IDEAS home Printed from https://ideas.repec.org/p/icr/wpicer/11-2010.html
   My bibliography  Save this paper

The Biomedical Workforce in the US: An Example of Positive Feedbacks

Author

Listed:
  • Paula E. Stephan

    ()

Abstract

This paper makes the case that the biomedical workforce in the United States is characterized by positive feedbacks. The paper begins by setting out background information on (1) the way in which research is structured in the biomedical sciences; (2) the reward structure among biomedical researchers; and (3) the funding enterprise for biomedical sciences. After addressing these three key components, the paper examines what these mean in terms of the market for graduate stud ents, postdocs and faculty. It then explores ways in which the positive-feedback mechanisms could be dampened. It concludes that the presence of positive feedbacks in the biomedical workforce is a result of system-wide problems. Any fix requires changing incentives. This is unlikely to occur as long as the U.S. Congress and faculty have their way.

Suggested Citation

  • Paula E. Stephan, 2010. "The Biomedical Workforce in the US: An Example of Positive Feedbacks," ICER Working Papers 11-2010, ICER - International Centre for Economic Research.
  • Handle: RePEc:icr:wpicer:11-2010
    as

    Download full text from publisher

    File URL: http://www.biblioecon.unito.it/biblioservizi/RePEc/icr/wp2010/ICERwp11-10.pdf
    Download Restriction: no

    Other versions of this item:

    References listed on IDEAS

    as
    1. Lazear, Edward P & Rosen, Sherwin, 1981. "Rank-Order Tournaments as Optimum Labor Contracts," Journal of Political Economy, University of Chicago Press, vol. 89(5), pages 841-864, October.
    2. Vietorisz, Thomas & Harrison, Bennett, 1973. "Labor Market Segmentation: Positive Feedback and Divergent Development," American Economic Review, American Economic Association, vol. 63(2), pages 366-376, May.
    3. Stephan, Paula E., 2010. "The Economics of Science," Handbook of the Economics of Innovation, Elsevier.
    4. Paula E. Stephan, 2010. "The Economics of Science - Funding for Research," ICER Working Papers 12-2010, ICER - International Centre for Economic Research.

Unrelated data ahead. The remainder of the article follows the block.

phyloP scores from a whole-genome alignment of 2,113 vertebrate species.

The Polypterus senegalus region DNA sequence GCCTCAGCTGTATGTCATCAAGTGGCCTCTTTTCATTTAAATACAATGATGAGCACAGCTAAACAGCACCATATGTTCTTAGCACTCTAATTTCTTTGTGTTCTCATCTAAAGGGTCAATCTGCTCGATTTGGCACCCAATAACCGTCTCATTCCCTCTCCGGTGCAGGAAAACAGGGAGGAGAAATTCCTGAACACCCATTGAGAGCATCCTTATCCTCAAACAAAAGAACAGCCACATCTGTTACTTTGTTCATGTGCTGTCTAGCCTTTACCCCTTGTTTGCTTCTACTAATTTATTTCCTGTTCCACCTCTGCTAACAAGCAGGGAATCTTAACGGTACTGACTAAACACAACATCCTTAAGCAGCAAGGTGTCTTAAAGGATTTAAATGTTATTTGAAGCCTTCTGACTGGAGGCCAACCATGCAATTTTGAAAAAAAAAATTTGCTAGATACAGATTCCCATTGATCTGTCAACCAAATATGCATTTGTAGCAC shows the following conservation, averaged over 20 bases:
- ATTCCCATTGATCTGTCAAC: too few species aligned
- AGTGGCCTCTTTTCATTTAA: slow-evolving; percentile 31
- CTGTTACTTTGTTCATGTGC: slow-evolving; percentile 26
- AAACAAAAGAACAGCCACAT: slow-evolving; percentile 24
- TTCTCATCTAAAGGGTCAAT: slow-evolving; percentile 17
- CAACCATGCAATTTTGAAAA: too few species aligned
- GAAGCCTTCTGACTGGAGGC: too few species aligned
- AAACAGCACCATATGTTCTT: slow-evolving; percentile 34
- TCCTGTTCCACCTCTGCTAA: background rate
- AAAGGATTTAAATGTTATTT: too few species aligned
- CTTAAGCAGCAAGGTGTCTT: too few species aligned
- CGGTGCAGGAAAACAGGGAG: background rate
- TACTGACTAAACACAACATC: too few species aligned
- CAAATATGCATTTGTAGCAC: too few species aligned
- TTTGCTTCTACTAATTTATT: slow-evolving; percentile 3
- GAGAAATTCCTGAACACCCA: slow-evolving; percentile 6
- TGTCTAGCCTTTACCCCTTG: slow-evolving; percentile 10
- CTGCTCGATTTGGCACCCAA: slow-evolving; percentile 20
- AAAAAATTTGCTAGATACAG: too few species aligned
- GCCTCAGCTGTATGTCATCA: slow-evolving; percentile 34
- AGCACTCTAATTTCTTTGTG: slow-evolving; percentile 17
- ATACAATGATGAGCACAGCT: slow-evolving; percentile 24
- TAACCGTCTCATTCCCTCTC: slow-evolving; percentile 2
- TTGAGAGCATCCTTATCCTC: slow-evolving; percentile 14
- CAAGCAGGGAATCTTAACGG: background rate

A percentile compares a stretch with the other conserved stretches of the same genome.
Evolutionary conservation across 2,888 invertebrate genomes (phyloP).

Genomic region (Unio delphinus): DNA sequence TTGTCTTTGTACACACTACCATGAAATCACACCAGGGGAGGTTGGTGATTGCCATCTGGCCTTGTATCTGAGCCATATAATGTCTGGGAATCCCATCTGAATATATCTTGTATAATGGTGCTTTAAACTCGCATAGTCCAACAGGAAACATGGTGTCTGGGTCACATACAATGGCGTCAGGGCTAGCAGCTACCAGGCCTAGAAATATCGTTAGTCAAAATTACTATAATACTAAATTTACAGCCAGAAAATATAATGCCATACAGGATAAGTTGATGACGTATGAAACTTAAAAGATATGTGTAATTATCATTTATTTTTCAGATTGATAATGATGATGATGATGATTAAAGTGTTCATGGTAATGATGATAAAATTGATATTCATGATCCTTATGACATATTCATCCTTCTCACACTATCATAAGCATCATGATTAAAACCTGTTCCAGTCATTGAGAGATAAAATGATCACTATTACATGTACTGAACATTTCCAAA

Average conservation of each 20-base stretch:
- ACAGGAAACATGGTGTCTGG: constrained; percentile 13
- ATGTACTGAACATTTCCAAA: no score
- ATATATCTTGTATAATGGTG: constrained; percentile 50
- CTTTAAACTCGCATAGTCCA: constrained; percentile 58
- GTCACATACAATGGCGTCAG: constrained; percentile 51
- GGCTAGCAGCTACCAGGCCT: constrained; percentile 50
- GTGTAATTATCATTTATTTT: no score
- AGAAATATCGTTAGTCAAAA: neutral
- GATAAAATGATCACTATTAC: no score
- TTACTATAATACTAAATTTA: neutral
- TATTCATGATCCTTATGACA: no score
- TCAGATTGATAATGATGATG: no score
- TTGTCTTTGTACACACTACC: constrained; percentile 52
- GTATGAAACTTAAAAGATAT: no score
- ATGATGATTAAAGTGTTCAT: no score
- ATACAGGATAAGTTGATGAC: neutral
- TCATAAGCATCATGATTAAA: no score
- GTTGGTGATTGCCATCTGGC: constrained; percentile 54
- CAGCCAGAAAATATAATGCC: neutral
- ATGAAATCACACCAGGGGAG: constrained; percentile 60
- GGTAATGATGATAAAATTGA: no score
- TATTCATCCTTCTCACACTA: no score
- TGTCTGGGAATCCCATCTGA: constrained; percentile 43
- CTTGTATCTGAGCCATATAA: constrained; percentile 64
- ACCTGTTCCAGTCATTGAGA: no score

5. Patrick Gaulé & Mario Piacentini, 2013. "Chinese Graduate Students and U.S. Scientific Productivity," The Review of Economics and Statistics, MIT Press, vol. 95(2), pages 698-701, May.
    6. Paul M. Romer, 2001. "Should the Government Subsidize Supply or Demand in the Market for Scientists and Engineers?," NBER Chapters,in: Innovation Policy and the Economy, Volume 1, pages 221-252 National Bureau of Economic Research, Inc.
    7. William R. Kerr, 2008. "Ethnic Scientific Communities and International Technology Diffusion," The Review of Economics and Statistics, MIT Press, vol. 90(3), pages 518-537, August.
    Full references (including those not matched with items on IDEAS)

    Citations

    Blog mentions

    As found by EconAcademics.org, the blog aggregator for Economics research:
    1. How We're Unintentionally Defunding the National Institutes of Health
      by ? in Pacific Standard. Smart Journalism. Real Solutions. on 2013-11-27 20:00:00
    2. Structural problems in academic science
      by ? in Gravity's Rainbow on 2013-12-05 07:18:00

    Citations

    Citations are extracted by the CitEc Project, subscribe to its RSS feed for this item.
    as


    Cited by:

    1. Antonelli Cristiano & Ferraris Gianluigi, 2012. "Endogenous knowledge externalities: an agent based simulation model where schumpeter meets Marshall," Department of Economics and Statistics Cognetti de Martiis LEI & BRICK - Laboratory of Economics of Innovation "Franco Momigliano", Bureau of Research in Innovation, Complexity and Knowledge, Collegio 201202, University of Turin.

    More about this item

    NEP fields

    This paper has been announced in the following NEP Reports:

    Statistics

    Access and download statistics

    Corrections

    All material on this site has been provided by the respective publishers and authors. You can help correct errors and omissions. When requesting a correction, please mention this item's handle: RePEc:icr:wpicer:11-2010. See general information about how to correct material in RePEc.

    For technical questions regarding this item, or to correct its authors, title, abstract, bibliographic or download information, contact: (Simone Pellegrino). General contact details of provider: http://edirc.repec.org/data/icerrit.html .

    If you have authored this item and are not yet registered with RePEc, we encourage you to do it here. This allows to link your profile to this item. It also allows you to accept potential citations to this item that we are uncertain about.

    If CitEc recognized a reference but did not link an item in RePEc to it, you can help with this form .

    If you know of missing items citing this one, you can help us creating those links by adding the relevant references in the same way as above, for each refering item. If you are a registered author of this item, you may also want to check the "citations" tab in your RePEc Author Service profile, as there may be some citations waiting for confirmation.

    Please note that corrections may take a couple of weeks to filter through the various RePEc services.

    IDEAS is a RePEc service hosted by the Research Division of the Federal Reserve Bank of St. Louis . RePEc uses bibliographic data supplied by the respective publishers.